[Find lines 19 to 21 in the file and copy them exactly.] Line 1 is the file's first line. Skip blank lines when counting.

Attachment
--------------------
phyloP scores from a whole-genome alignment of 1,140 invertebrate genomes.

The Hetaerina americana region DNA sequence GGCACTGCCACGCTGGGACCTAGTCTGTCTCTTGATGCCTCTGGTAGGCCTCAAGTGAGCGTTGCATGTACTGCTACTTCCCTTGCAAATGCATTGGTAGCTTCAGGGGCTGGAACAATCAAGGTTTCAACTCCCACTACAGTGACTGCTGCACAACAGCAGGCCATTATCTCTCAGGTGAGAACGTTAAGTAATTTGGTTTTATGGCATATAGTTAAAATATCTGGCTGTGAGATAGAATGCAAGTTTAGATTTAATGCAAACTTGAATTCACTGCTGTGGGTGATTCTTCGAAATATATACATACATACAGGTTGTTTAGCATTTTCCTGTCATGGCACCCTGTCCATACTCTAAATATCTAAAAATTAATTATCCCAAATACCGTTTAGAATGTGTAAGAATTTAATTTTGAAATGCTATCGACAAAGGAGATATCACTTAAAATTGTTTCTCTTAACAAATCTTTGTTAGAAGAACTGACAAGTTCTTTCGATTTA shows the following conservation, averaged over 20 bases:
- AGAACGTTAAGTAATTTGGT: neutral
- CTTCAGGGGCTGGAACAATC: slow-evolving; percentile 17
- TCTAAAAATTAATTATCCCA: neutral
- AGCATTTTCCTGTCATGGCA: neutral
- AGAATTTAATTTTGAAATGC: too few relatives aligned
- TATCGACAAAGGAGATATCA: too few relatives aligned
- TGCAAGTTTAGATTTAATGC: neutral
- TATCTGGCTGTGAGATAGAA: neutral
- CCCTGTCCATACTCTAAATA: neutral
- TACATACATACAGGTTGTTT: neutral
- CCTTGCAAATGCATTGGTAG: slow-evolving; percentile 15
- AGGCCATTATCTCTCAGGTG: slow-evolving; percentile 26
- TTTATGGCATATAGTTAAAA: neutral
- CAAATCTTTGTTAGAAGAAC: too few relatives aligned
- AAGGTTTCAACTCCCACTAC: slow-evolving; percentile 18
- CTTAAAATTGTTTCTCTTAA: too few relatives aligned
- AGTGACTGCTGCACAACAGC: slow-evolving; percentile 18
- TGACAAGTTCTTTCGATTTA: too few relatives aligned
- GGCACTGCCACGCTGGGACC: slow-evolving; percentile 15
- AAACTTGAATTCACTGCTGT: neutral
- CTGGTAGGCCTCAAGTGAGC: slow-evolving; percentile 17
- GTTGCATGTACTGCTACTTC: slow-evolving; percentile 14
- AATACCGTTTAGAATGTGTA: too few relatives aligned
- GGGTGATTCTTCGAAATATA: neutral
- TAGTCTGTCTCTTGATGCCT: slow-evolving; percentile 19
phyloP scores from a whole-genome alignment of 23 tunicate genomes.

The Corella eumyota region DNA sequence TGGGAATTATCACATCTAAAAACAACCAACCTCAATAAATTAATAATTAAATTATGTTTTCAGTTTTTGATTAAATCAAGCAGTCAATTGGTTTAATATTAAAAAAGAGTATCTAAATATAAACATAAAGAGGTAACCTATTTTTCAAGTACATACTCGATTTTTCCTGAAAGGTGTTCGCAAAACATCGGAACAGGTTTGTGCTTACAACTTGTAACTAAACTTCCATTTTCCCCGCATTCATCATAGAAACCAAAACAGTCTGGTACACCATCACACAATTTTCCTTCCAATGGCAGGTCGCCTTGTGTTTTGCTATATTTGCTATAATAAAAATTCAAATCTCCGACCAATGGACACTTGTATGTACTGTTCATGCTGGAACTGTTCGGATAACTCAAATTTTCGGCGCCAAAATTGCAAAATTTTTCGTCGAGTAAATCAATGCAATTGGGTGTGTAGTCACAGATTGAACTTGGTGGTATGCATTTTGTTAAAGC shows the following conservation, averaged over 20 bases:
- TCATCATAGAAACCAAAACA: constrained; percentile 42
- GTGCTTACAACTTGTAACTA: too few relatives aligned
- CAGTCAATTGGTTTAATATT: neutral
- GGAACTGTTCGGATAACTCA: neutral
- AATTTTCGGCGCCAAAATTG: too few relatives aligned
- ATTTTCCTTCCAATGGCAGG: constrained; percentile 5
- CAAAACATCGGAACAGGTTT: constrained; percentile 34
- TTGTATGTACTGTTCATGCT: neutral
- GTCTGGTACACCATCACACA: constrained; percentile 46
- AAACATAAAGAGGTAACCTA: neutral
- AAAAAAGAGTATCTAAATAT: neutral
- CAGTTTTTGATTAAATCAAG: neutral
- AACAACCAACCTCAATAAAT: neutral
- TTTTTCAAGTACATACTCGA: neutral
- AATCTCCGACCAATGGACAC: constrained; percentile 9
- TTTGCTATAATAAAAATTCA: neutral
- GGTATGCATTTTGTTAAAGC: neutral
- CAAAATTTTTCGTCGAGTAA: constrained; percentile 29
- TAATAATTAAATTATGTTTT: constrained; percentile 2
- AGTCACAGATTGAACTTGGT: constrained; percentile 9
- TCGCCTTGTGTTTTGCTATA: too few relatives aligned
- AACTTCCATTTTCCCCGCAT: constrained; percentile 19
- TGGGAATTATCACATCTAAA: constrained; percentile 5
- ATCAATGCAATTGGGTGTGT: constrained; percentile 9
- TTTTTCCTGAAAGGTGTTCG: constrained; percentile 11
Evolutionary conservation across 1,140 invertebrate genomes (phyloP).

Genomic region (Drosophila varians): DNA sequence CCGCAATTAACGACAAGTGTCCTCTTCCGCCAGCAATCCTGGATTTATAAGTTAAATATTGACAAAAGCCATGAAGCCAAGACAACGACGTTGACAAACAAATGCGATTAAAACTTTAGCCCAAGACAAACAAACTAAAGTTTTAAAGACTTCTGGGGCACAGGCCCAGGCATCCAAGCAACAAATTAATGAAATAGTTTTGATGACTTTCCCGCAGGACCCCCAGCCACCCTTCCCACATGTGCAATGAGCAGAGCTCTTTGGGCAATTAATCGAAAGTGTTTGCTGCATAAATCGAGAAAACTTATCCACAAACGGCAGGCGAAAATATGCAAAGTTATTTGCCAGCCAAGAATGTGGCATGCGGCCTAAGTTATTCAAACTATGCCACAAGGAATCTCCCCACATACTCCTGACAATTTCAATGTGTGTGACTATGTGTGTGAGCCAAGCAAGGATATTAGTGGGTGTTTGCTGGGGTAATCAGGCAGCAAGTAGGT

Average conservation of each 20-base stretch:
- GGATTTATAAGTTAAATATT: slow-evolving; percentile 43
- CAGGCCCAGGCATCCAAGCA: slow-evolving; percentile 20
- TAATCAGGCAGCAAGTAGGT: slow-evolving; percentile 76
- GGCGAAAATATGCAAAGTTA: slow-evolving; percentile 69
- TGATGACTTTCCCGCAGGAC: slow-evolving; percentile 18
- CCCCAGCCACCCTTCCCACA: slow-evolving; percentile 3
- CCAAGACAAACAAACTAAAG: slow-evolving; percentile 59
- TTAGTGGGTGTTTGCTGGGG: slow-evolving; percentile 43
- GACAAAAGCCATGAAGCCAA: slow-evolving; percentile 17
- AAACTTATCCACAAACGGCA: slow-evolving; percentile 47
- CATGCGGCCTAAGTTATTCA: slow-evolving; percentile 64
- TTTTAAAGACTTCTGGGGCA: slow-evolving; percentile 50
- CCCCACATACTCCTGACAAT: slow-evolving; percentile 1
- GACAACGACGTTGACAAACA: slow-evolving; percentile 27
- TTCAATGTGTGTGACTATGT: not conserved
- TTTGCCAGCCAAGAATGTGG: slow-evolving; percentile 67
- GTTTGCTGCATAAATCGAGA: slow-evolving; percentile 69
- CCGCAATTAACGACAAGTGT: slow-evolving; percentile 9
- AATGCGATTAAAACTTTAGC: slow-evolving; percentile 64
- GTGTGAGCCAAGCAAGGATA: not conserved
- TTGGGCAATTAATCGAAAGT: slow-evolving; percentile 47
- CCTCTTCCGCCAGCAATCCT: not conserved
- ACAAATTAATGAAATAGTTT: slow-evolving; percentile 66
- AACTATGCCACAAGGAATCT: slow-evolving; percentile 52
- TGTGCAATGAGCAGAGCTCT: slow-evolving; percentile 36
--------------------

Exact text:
- AGTGACTGCTGCACAACAGC: slow-evolving; percentile 18
- TGACAAGTTCTTTCGATTTA: too few relatives aligned
- GGCACTGCCACGCTGGGACC: slow-evolving; percentile 15